Do you expect results from SharePoint? Then do the hard work.

I was inspired to write this after reading Andrew Gilleran’s article, “Who cares about the SharePoint End User?”

Since my job revolves around SharePoint, it may surprise you to learn that this is the question I dread more than any other:   “So tell me all about SharePoint! What can it do?”

I dread it because this is really what they are asking:

“How soon can you zap my company/department/team with SharePoint’s amazing superpowers and POOF! fix everything that’s wrong? Oh- and it will work perfectly forever, and everyone will automagically know how to use it, right?”

The conversation usually devolves into a recitation of features, and this response:

“So SharePoint peels the potatoes and makes julienne fries? AND it cleans my oven? While I sleep?? AWESOME! How soon can you be done? We have a big meeting next Thursday- I’ll slot you for a 5-minute demo. That should be enough time for you to show us how it works!”

Soon enough, the conversation changes:

You promised me SharePoint could slice and dice AND make me look 10 years younger. It’s not working… I have no idea who owns that site- no one’s used it since you created it last year… I know you invited me to training class but I don’t have time. Isn’t SharePoint supposed to be intuitive?”

 (I am barely exaggerating, as many of you know.)

What’s wrong with this scenario?

Opening with “Tell me what <technology X> can do,” rather than, “Here’s my problem: _________. How can <technology X> help me solve it?” invariably places the technology person at a major disadvantage.

Would you walk in to an auto dealership and expect the salesman to sell you the perfect vehicle without knowing anything about  your transportation needs? Would you hire a builder and assume that the home with the most popular floor plan will automatically suit your family perfectly? Yet that is exactly how big companies (who should know better) decide to use SharePoint, and how they frame their expectations.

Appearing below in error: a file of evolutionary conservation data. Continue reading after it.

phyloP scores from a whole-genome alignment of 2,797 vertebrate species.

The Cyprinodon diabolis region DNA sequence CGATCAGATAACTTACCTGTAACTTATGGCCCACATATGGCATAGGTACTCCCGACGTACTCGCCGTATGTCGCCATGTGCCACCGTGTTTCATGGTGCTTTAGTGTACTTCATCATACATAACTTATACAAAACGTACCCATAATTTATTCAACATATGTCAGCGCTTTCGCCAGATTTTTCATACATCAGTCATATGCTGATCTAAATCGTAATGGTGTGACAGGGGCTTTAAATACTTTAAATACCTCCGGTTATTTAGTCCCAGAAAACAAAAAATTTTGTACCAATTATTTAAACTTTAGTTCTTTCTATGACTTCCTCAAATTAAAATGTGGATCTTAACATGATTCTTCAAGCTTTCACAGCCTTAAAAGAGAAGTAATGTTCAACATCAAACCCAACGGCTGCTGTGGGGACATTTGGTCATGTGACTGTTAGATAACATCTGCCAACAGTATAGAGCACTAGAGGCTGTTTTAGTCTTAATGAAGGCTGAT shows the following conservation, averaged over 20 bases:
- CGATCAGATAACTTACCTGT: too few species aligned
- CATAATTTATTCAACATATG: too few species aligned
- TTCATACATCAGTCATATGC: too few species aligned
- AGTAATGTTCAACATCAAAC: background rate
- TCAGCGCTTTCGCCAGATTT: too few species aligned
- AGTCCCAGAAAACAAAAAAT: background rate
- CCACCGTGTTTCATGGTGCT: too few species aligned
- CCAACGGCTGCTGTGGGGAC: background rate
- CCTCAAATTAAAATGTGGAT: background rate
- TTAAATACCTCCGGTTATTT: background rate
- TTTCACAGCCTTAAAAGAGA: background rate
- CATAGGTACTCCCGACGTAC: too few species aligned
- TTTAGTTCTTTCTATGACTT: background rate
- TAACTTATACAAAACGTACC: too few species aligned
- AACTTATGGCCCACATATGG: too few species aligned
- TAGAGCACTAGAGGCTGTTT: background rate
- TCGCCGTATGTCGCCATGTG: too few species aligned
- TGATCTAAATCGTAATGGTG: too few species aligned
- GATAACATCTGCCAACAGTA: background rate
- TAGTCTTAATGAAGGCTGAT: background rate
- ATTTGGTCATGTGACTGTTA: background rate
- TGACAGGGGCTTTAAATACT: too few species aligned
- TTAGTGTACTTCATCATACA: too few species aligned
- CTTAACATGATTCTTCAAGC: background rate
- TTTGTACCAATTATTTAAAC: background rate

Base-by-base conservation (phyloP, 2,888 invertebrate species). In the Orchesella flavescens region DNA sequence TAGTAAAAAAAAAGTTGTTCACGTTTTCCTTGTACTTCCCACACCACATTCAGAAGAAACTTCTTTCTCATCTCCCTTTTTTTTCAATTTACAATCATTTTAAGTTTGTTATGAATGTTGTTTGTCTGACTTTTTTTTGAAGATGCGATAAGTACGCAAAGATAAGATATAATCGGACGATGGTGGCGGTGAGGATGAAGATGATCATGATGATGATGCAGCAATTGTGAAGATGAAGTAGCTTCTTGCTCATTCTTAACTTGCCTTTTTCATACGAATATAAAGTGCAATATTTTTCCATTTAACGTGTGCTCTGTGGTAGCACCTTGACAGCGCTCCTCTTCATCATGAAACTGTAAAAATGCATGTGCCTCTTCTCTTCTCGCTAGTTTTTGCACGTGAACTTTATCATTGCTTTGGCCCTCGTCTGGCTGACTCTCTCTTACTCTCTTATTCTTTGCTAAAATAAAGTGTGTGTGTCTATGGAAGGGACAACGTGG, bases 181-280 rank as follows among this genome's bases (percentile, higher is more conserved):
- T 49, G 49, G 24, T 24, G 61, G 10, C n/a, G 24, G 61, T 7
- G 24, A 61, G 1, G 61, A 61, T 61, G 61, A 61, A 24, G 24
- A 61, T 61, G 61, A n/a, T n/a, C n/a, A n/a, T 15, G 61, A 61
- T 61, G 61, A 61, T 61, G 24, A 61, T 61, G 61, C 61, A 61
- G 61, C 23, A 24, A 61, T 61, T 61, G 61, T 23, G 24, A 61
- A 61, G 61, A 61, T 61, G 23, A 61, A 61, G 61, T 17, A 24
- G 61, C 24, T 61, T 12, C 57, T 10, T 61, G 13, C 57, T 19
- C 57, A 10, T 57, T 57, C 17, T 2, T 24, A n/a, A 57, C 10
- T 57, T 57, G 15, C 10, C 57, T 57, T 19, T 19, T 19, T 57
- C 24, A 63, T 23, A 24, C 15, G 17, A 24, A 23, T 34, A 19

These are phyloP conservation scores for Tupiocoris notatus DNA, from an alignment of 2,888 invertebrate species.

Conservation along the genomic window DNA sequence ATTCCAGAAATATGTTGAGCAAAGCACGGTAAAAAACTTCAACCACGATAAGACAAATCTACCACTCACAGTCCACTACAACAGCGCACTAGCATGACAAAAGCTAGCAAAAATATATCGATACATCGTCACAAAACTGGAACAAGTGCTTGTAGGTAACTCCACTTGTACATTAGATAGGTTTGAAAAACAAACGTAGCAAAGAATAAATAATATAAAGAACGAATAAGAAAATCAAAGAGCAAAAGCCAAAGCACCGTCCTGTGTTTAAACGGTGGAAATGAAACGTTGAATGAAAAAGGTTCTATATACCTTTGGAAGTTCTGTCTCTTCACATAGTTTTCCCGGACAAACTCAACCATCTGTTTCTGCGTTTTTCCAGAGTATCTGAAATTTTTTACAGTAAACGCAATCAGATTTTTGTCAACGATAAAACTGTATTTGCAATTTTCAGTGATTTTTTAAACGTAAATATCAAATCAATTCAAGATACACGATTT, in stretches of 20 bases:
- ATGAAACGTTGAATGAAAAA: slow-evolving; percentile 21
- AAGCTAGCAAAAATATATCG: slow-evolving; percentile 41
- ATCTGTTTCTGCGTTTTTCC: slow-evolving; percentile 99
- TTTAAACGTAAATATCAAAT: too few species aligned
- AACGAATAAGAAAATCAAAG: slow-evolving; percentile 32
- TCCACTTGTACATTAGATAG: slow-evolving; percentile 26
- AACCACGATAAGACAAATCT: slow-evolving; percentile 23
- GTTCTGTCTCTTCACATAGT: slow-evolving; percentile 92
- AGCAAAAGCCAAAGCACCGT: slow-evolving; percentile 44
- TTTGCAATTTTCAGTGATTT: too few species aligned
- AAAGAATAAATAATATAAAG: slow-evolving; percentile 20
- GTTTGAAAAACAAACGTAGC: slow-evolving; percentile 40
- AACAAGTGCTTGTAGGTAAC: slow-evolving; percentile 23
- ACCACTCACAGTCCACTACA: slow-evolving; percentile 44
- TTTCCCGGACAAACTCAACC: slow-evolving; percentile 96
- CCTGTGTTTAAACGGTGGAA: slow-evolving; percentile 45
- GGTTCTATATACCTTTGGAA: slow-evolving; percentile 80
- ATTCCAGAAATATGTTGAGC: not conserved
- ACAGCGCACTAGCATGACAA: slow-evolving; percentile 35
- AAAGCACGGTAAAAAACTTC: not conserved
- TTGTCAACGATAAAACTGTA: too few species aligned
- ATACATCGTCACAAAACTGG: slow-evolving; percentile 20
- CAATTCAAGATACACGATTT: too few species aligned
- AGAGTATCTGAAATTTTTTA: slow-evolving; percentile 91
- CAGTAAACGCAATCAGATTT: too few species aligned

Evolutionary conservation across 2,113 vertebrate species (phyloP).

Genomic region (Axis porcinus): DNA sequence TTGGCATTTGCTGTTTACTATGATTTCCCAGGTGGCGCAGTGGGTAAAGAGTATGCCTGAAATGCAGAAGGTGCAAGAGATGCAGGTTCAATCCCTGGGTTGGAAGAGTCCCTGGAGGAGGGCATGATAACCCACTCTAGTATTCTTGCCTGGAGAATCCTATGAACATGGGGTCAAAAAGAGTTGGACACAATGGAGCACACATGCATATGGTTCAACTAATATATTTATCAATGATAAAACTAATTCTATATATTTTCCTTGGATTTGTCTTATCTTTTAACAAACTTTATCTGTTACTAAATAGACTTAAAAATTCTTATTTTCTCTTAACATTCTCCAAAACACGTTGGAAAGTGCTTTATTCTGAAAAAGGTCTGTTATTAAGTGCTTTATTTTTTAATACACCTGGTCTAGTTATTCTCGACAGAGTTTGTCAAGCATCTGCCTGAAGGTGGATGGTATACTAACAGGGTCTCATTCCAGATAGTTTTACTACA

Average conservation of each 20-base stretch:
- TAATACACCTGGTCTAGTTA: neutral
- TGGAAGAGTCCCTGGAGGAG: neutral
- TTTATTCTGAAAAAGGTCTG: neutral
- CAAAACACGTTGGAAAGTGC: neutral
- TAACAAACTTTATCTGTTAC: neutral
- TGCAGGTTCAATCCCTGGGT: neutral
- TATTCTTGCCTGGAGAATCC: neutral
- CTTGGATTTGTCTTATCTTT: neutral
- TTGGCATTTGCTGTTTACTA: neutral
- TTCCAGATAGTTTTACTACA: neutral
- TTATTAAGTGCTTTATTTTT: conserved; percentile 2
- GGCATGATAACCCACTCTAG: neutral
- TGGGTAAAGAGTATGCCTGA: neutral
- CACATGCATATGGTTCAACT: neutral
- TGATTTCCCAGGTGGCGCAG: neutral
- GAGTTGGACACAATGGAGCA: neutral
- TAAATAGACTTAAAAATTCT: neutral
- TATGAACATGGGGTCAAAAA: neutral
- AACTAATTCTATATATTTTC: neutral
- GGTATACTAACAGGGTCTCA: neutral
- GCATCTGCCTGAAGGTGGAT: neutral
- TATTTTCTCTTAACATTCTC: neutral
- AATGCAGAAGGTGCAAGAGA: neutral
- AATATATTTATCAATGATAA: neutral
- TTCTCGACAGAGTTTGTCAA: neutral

Unless you can define a specific reason for wanting SharePoint around which its deployment can be focused, its successful implementation will always be a crapshoot. In fact, I will go so far as to predict that unless you can articulate specific reasons for which your company plans to use SharePoint, your deployment will fail.

PLEASE NOTE: by “specific reasons,” I do NOT mean “improve collaboration” or “increase productivity.”

Those are NOT measurable goals. They are NOT hittable targets. They are vague concepts whose definition constantly changes. They are corporate buzzwords tossed around by salesmen and executives who have no idea how SharePoint really works. If anyone tries to sell you SharePoint with nothing more than those two promises, be very afraid.

I especially hate the rampant use of the word “collaboration.” It is not a “thing” that can be “improved” or “increased.” It is a behavior; it is a state of mind; it’s the result of many sub-actions and practices, an organic process that is often only recognizable after the fact. It means something different for every person and every organization.

Once you have defined what collaboration means FOR YOU, and you can analyze your company’s practices to locate the breakdowns in how they do their work which inhibit or impede collaboration as you define it- only THEN you can apply technology to help address those breakdowns. The technology cannot identify your breakdowns. It cannot analyze your processes. It cannot reveal your shortcomings. You have to do that first, in a technology-agnostic vacuum.

Then, if you choose to do so, you can open the SharePoint toolbox and select the correct “wrench” to tighten that bolt and (hopefully) stop that annoying PING that occurs every time you turn a business process corner. Or, more likely, you can present your findings to the SharePoint expert and allow him/her to recommend ways that SharePoint might be able to make a difference. Those recommendations must take into account a variety of factors, including: